THE OLIVE FAIRY BOOK - online childrens book

A Collection of Illustrated classic fairy tales for children by Andrew Lang

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where he was, the weaver advanced to the envoy, and placed the knuckle-bones on the floor beside him. For answer, the envoy took a handful of millet seed out of his pocket and scattered it round; upon which the weaver set down the hen, who ate it up in a moment. At that the envoy rose without a word, and took his departure.
As soon as he had left the hall, the king beckoned to the weaver.
' You alone seem to have guessed the riddle,' said he, ' and great shall be your reward. But tell me, I pray you, what it all means ?'
' The meaning, O king,' replied the weaver, ' is this : The circle drawn by the envoy round your throne is the message of the emperor, and signifies, " If I send an army and surround your capital, will you lay down your arms ? " The knuckle-bones which I placed before him told him, " You are but children in comparison with us. Toys like these are the only playthings you are fit for." The millet that he scattered was an emblem of the number of soldiers that his master can bring into the field; but by the hen which ate up the seed he understood that one of our men could destroy a host of theirs.'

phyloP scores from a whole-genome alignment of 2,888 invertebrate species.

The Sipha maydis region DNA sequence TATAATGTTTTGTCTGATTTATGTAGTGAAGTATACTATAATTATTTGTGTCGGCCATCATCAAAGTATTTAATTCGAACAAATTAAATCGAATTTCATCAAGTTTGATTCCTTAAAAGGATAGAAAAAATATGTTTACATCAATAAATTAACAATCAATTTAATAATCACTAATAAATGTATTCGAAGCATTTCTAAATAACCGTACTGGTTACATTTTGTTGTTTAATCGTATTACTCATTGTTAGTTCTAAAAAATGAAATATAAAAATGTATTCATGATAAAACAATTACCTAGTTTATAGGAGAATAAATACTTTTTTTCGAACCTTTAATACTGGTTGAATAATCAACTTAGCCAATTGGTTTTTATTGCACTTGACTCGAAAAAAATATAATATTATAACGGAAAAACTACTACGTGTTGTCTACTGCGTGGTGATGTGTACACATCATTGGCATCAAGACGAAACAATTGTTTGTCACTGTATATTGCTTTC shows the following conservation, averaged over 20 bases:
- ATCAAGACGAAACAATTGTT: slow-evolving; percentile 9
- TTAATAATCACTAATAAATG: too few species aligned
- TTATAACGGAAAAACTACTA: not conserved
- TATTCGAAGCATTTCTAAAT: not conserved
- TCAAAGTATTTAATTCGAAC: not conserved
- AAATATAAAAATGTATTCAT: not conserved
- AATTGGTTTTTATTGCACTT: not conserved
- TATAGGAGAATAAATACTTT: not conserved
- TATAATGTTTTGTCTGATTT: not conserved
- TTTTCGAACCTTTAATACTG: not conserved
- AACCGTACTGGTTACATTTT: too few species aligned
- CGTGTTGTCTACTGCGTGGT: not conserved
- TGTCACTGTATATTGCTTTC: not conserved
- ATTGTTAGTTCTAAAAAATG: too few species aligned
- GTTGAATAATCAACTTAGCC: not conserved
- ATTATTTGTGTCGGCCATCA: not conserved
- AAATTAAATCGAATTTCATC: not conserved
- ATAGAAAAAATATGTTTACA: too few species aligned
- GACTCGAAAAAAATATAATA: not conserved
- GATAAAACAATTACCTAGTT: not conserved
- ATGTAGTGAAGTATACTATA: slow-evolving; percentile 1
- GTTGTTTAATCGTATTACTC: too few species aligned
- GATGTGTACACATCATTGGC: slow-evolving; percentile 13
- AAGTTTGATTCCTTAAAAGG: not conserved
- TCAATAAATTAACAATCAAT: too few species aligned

' I do not think,' he added, ' that the emperor will declare war.'
' You have saved me and my honour,' cried the king, ' and wealth and glory shall be heaped upon you. Name your reward, and you shall have it even to the half of my kingdom.'
' The small farm outside the city gates, as a marriage portion for my daughter, is all I ask,' answered the weaver, and it was all he would accept. ' Only, O king,' were his parting words, ' I would beg of you to remember that weavers also are of value to a state, and that they are sometimes cleverer even than ministers !'
[From Contes Armeniens. Par Frederic Macler.]
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